Today has been a blessed day. Why, you ask? Because #FyreFest is trending on Twitter and the memes are good. We all woke up thinking today would be just another Friday, but no. Instead, we got to spend the entire day LOLing at rich dummies wandering around without cell reception on an island in the Bahamas. And it just keeps getting better. Too bad no one invited the Trump family! Heh. Anyway, who needs an island vacation when the sun’s finally out in New York? Check out the best songs of the week below.
CTRL — SZA’s long-awaited debut full-length — has been one of the cruelest casualties of label purgatory in recent memory. We thought we’d get it last year, but then SZA theoretically quit TDE in frustration with the delay before seemingly patching things up and finally letting out an official single in the warbly, beachy “Drew Barrymore.” But it’s been months since that song, and the label have let it come and go without keeping up any of the album’s momentum. Yet “Love Galore” manages to build all that hype right back to where it should have been, and although it doesn’t come with any indication of when CTRL will be released, it’s probably the surest sign yet that all might actually turn out alright in this saga. After penning album-standout “Consideration” for Rihanna’s ANTI last year, SZA’s taken cues from the pop-mogul with her brash, unfuckwittable new soul-and-sweat sound. “We do whatever we want/ Go wherever we want/ Love however we want,” she sings on the stuttering slow-jam, before going from confident to commanding: “You do whatever I want/ Give whatever I want/ Give whatever I need.” After all the difficulties she’s faced trying to get her voice out there, it’s reassuring to know it’s still one of the most compelling, unflinching ones we’ve got. Who knows when we’ll hear CTRL, but at least SZA’s at this moment definitively in control. – Pranav
After last year’s excellent WORRY., Jeff Rosenstock got it in his head that he’d do something a little more off-the-cuff for his next album and release the first 10 songs he wrote on the road as his next full-length and worry about whether they were “good” or not later. But life fucked up his plans, as it tends to do, and the recorder and notebook that he was documenting those songs with was stolen from a rental car in San Francisco. The only song that remains from that writing experiment is “Dramamine,” and it’s cosmically appropriate that the only song to survive is a lullaby to a drug that, besides its prescribed use, puts you the fuck to sleep, one that seems like it’d be a necessity on long tours where you’re constantly traveling and can’t get your brain to shut up for a single second. A commercial featuring a soothing female voice plays out under a characteristically driving and urgent arrangement from the punk veteran, as Rosenstock begs for the medicine to knock him out in his snarly-sweet voice: “Let me sleep, let me be, Dramamine.” –James
Palm make music like a puzzle box. You just want to take it apart, examine it from every angle, figure out how all the pieces fit, and then put it back together again, which is exactly what it sounds like the Philly math-rock quartet are doing as they play. “Walkie Talkie” progresses like a conversation, Eve Alpert and Kasra Kurt’s jagged guitars first responding to each other, then interrupting each other, then finishing each other’s sentences, slipping in and out of an unsteady groove as the guitarists’ voices attempt a similar dance. It sounds both totally improvised and intricately choreographed, and somehow, it still manages to succeed as pop music. It’s exhilarating. –Peter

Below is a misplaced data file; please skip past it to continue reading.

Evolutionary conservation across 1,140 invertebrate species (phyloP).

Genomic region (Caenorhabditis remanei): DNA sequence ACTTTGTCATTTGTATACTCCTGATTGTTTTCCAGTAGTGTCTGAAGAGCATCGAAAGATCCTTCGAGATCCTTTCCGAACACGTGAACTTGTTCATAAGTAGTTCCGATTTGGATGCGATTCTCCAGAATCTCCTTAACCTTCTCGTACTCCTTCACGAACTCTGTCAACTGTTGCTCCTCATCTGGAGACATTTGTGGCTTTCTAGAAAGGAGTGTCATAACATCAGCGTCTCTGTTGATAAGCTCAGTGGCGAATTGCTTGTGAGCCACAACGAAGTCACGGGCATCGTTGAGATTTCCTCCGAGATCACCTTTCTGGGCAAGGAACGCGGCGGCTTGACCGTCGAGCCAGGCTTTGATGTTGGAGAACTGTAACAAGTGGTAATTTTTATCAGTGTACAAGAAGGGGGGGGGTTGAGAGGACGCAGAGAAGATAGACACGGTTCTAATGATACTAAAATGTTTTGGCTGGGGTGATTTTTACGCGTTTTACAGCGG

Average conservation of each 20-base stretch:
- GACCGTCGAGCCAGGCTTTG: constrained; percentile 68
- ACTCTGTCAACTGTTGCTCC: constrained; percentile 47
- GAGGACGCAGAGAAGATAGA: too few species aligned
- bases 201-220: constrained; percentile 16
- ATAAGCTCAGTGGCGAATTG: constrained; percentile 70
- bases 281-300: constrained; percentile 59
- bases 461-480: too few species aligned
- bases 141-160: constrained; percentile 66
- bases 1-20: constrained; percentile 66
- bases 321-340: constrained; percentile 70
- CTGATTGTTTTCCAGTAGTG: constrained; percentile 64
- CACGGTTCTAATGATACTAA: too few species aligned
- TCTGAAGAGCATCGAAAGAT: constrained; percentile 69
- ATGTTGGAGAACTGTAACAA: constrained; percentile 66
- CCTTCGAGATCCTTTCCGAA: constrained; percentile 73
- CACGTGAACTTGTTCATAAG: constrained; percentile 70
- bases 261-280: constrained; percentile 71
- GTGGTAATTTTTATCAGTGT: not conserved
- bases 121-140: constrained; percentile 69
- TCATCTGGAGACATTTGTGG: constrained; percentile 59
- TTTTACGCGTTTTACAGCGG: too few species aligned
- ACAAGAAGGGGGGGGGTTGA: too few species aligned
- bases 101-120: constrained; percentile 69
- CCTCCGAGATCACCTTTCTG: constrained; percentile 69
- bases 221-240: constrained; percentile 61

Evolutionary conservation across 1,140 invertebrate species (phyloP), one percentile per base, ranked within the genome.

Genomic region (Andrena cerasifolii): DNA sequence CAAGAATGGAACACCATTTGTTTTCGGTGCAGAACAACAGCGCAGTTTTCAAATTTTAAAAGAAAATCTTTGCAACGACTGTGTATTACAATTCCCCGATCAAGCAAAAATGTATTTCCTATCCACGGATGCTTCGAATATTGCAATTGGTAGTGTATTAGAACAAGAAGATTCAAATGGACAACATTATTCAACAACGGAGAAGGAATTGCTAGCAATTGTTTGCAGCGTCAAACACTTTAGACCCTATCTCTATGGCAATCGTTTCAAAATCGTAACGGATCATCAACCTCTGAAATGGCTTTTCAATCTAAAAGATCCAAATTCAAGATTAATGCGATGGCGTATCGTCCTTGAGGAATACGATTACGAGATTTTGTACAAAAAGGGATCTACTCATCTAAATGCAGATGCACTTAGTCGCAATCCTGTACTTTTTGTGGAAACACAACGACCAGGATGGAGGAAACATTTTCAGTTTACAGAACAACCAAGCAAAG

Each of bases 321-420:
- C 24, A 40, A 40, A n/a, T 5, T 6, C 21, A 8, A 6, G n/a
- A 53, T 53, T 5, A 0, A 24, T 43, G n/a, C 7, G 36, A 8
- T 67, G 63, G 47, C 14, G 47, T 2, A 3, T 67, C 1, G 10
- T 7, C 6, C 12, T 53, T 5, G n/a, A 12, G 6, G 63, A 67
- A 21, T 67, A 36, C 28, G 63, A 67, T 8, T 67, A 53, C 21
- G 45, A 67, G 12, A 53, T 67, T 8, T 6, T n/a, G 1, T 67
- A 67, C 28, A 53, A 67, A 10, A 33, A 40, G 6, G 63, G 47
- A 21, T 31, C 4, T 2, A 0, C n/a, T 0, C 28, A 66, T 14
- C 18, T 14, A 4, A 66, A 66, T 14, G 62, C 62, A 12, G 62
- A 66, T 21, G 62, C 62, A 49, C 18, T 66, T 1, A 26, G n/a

This one really puts the “grand” in Granduciel. How else could the War On Drugs have properly reintroduced themselves, after all, except by blowing the already epic proportions of Lost In The Dream’s heartland rock reverie all the way into the stratosphere? The 11-minute “Thinking Of A Place” sounds like a late-period Bob Dylan song that got tangled up in Sky Blue Sky on its way to heaven but made it there eventually. As various gorgeous accents fade in and out of the frame — mournful harmonica, spacey keyboards, sublimely casual guitar solos — Adam Granduciel’s weary rasp reflects on memories and visions before inviting an ex-lover to gracefully soar toward transcendence together. It’s unclear whether the intended recipient comes along for the ride, but you absolutely should. –Chris
Frank Ocean is a hard guy to get to know. He doesn’t really do interviews, and when he does, he’s elusive as fuck. He has ascended to the realm of the mythical, and because of that, he doesn’t really owe us anything. He is Frank “sometimes I feel like a god but I’m not a god” Ocean. This is why I love Blonde so much and listen to it almost every day of my life. It is an intimate album that’s all about fame and isolation and feelings. It’s the closest most of us will ever get to Frank Ocean, and he gives himself over willingly through a series of characters that populate the album; pitch-shifted or Auto-Tuned or barebones singing, all of those songs are born of the same brain. Frank’s been releasing pop songs again, but “Lens” really sounds like it could be a Blonde B-side. It’s a sparsely arranged song that rides on sudden bursts of autotune before it builds into a meditative bit of astral pop that sparkles in all of the right places. It has drums, too, which is more than you can say for a lot of the songs on Blonde. Not that I’m listening for them or anything… –Gabriela